Children’s Book Reviews
Children's Book Reviews: Sugar and Snails
Publish March 27, 2018
Sugar and Snails, by award-winning poet Sarah Tsiang, cleverly turns a common, stereotypical aphorism on its head. While putting a little sugar and a pinch of spice into a cup of breakfast tea, a grandfather is reminded of the traditional rhyme about ‘sugar and spice and everything nice…’ Not buying into that limited notion of a girl, the granddaughter gives her grandfather a suspicious, side-eye glance, and the grandson pipes up and asks, “What about sweet boys like me?” The elder then freestyles some fabulous, alternative rhymes like, “Girls are made of snails and rocks and butterfly socks” and “boys are made of lightning and newts … and rubber rain boots.”
Sonya Wimmer’s mixed-media illustrations are a surreal and fantastical treat. The little girl morphs into a blue whale, a three-layer lemon chiffon dessert, and a race car (complete with a chin-strapped front wheel and license plate). The little boy sports bumblebee wings and hair made of flowers, zooms through the kitchen on a piece of toast, and becomes a fish in a china cup. At the end of the imaginative playtime, the grandfather asks, “I give up. What in the heck are you made of?” The siblings gleefully jump into their costume trunk for more ideas that tickle their fancy, and then unravel the stitching on the embroidered, gender -specific sampler, because the possibilities are endless.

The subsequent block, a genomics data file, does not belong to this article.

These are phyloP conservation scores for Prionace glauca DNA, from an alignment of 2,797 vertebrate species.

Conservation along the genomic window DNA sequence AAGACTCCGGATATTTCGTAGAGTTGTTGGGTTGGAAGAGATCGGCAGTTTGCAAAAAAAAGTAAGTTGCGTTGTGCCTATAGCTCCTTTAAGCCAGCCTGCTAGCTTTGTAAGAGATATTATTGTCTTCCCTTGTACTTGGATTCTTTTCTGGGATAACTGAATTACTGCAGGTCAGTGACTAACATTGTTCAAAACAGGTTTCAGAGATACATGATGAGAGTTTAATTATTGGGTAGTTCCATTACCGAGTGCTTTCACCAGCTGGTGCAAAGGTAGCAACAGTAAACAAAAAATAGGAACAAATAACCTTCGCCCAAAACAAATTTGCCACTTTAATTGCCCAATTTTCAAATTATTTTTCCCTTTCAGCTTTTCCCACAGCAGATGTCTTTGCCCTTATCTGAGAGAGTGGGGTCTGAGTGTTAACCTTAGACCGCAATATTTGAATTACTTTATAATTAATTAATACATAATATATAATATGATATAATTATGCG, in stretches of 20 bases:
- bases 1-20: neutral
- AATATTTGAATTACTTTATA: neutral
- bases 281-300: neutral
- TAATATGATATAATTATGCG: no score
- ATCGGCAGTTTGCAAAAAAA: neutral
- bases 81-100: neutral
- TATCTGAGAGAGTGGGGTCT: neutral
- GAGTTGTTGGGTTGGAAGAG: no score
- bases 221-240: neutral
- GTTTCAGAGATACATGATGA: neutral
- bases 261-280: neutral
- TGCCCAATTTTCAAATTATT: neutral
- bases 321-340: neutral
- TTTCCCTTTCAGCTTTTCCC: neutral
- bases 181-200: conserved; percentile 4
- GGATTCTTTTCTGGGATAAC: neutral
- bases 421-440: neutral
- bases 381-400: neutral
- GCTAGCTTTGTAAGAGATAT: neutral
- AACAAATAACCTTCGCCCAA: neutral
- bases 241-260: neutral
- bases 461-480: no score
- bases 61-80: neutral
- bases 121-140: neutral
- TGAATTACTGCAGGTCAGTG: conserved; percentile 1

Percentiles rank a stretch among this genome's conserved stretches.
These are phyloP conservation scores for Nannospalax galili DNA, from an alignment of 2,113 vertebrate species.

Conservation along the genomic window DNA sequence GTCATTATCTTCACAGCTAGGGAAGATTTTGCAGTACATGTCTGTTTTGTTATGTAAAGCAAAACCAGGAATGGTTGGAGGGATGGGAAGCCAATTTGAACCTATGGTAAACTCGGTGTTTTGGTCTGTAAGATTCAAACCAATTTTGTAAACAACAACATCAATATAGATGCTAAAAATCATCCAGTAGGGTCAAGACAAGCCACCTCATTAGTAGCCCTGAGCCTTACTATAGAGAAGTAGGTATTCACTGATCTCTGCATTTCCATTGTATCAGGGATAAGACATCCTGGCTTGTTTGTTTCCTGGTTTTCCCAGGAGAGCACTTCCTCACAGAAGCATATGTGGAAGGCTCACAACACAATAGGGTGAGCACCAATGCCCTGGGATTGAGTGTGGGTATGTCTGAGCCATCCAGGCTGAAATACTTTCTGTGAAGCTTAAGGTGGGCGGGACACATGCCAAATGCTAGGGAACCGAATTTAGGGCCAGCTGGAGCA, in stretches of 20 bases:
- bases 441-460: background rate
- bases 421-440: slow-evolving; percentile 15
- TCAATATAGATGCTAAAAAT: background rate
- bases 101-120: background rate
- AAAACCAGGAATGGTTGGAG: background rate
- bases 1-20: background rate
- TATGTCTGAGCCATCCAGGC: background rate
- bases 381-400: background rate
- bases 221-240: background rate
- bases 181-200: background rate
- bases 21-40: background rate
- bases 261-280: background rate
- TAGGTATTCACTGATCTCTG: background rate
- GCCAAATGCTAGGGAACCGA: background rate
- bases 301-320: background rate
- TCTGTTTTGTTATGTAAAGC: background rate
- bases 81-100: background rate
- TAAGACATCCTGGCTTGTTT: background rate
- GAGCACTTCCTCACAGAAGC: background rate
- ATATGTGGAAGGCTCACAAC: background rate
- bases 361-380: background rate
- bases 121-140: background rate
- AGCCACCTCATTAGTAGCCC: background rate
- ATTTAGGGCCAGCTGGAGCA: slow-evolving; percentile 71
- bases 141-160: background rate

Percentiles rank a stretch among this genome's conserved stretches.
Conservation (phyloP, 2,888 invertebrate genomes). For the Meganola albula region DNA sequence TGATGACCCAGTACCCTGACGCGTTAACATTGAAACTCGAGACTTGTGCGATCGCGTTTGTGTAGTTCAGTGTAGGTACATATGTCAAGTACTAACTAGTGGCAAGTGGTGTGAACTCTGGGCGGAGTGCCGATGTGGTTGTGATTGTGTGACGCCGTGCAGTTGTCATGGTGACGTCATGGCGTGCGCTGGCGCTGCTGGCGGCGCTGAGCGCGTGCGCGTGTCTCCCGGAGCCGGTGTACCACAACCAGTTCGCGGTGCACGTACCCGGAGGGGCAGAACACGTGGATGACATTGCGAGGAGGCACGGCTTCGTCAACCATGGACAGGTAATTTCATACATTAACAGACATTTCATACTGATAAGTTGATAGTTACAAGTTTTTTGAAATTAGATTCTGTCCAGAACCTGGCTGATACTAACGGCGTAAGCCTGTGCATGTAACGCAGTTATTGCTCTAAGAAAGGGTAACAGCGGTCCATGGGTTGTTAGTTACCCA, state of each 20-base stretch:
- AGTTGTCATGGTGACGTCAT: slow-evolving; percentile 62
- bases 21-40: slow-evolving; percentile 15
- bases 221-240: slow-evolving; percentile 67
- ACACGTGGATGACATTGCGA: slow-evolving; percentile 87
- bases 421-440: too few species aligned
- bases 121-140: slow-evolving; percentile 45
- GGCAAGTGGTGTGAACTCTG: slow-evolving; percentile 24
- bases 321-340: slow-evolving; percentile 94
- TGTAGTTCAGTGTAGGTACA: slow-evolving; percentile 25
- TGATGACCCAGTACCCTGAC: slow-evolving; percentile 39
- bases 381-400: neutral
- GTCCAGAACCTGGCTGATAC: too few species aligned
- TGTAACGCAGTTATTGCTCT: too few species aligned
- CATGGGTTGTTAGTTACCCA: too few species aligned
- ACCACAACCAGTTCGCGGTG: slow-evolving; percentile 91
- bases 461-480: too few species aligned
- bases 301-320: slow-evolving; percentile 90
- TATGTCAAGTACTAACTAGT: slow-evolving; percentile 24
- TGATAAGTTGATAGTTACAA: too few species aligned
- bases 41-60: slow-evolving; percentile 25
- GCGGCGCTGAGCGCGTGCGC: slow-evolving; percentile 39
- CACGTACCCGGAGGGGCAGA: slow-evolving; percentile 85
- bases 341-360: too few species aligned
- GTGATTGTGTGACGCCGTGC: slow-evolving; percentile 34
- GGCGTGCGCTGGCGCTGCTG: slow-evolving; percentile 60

Linda Ludke is a librarian at London Public Library. Her reviews have appeared in Quill and Quire, School Library Journal and CM: Canadian Review of Materials. When she’s not reading and writing she also loves searching for vintage treasures.
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